*You check your text messages constantly
*You charge your phone even if you just used it for a minute
*You call yourself from other phones to make sure your phone is still working
*You wake up each morning with a smile thinking today is going to be the day he calls
*You Google his name and try to find out all the information you can about him
*If he’s on Facebook, you look at his pictures
*If he’s on Twitter, you read his tweets
*You talk about him constantly to your friends
*You make up excuses for why he hasn’t called and they are always noble excuses (he’s cleaning his grandma’s house, he’s camping with his little brother’s Boy Scout troop, he’s on some mission trip)
*A week passes, two week passes and you still hold out hope
The Submission Girl Blues:
*You check your e-mails constantly
*You make sure you are always around a computer (even if it means paying extra on your cell phone plan to get the mobile web...not that I did that....okay, maybe I did!)
*You send test e-mails to yourself to make sure it still works
*You wake up each morning with a smile thinking today is going to be the day your agent e-mails with good news
*You Google the agents’ names and try to find out all the information you can about them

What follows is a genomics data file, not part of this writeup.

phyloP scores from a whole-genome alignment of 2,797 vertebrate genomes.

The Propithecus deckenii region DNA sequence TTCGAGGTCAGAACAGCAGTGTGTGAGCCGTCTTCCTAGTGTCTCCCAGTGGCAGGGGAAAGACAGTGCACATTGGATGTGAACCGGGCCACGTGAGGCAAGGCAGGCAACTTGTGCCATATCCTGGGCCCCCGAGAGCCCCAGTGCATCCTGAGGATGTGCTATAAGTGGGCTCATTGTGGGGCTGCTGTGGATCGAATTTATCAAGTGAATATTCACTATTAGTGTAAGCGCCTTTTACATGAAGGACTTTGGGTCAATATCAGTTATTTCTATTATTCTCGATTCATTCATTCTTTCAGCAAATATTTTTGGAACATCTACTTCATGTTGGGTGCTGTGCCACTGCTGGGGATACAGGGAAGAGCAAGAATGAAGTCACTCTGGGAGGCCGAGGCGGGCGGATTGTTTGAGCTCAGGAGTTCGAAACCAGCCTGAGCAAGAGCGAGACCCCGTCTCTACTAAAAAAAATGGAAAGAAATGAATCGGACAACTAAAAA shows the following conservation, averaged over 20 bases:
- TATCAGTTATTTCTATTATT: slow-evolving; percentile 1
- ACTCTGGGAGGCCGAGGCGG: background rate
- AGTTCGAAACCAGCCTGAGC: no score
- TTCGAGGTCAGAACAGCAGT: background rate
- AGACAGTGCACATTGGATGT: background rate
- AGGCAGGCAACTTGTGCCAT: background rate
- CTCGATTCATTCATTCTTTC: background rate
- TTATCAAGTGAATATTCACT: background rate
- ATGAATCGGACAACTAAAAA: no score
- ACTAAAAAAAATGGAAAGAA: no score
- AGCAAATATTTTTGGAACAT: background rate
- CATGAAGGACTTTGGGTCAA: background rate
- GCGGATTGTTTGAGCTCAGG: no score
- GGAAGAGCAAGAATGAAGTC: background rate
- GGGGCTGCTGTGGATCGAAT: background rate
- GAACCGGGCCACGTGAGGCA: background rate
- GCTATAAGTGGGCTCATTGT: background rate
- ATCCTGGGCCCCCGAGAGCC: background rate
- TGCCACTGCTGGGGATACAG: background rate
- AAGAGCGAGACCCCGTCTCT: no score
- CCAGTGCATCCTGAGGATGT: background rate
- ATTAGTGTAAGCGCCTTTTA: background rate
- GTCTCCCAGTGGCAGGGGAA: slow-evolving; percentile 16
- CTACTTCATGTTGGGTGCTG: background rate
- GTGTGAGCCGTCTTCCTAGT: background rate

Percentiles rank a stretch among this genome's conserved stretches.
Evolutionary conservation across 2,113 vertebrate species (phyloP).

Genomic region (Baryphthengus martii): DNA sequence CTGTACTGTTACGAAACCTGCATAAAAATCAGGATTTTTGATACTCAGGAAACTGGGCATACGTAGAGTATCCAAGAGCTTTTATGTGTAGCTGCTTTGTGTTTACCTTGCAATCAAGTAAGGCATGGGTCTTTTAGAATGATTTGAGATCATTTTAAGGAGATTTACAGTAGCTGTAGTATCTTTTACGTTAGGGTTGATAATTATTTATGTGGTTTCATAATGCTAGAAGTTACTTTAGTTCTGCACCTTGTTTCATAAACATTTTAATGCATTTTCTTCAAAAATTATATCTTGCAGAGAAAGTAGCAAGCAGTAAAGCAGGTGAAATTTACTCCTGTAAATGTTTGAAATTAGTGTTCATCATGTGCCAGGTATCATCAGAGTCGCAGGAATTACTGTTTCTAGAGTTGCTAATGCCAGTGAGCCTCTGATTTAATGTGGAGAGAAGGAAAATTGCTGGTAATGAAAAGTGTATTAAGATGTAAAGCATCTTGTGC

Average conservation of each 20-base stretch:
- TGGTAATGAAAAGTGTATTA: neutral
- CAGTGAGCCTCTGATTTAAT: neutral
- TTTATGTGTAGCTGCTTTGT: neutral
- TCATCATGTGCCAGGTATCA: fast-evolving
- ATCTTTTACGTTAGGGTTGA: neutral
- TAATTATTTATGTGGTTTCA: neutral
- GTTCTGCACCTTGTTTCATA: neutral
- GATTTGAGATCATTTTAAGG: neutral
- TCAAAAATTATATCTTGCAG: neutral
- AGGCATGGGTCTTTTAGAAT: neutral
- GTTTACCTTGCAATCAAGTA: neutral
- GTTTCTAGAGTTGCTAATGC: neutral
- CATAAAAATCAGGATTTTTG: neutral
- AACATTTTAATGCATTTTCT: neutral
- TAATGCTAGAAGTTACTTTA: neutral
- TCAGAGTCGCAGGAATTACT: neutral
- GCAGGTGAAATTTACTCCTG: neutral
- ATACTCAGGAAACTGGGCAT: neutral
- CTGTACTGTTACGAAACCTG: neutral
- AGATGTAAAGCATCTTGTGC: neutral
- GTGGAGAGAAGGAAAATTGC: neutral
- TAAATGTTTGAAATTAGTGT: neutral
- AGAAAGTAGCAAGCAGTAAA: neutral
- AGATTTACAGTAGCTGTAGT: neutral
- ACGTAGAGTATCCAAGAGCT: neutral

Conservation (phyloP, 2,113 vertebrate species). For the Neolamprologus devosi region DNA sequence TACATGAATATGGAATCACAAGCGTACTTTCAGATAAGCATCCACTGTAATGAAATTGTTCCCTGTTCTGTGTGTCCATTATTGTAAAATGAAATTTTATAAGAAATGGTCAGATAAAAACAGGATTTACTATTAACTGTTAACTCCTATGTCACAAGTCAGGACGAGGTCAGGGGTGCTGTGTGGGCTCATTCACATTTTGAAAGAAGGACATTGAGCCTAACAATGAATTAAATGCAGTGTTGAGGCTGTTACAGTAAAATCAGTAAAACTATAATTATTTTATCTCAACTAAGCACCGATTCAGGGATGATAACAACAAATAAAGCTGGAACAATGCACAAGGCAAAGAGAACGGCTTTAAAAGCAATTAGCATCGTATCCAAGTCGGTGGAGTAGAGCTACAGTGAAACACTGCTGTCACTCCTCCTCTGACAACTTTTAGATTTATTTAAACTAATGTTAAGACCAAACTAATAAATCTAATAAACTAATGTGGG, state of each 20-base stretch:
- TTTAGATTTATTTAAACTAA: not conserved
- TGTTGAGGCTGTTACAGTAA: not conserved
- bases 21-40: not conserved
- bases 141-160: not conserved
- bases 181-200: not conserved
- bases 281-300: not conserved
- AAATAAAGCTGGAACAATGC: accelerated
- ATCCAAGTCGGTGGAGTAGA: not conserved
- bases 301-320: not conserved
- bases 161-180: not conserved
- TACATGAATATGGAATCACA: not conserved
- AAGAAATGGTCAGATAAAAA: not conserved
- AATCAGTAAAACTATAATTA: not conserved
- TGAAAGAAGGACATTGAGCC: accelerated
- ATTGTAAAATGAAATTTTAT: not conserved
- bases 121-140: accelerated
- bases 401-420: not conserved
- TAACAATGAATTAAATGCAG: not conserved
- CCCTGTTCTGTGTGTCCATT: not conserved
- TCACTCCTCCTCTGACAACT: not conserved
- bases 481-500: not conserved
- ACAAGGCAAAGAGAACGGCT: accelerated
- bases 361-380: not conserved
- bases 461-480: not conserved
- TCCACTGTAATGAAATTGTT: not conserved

*If the agents have a blog, you read it
*If the agent is on Twitter, you read his/her tweets
*You talk about potential agents constantly with your friends
*You make up excuses for why he/she hasn’t gotten back to you about your manuscript yet and they are always noble excuses (they loved it so much they haven’t stopped talking about it enough to contact your agent, they are building a shrine around the amazing find of your book, they are too busy taking out a full page ad in the New York Times to tell the world about the discovery of your book)
*A week passes, and the second week starts and you still have lots of hope
I’m lucky enough to have a glorious super fabulous main squeeze, so I’m done with the single girl blues, but I’m living it all over again as I wait for an editor to “ask me out.”
Also...don't forget about my contest. You have a little less than a week to enter. Any comment, tweet, Facebook/blog mention gets you points! CLICK HERE TO READ ABOUT IT!
Monday, February 15, 2010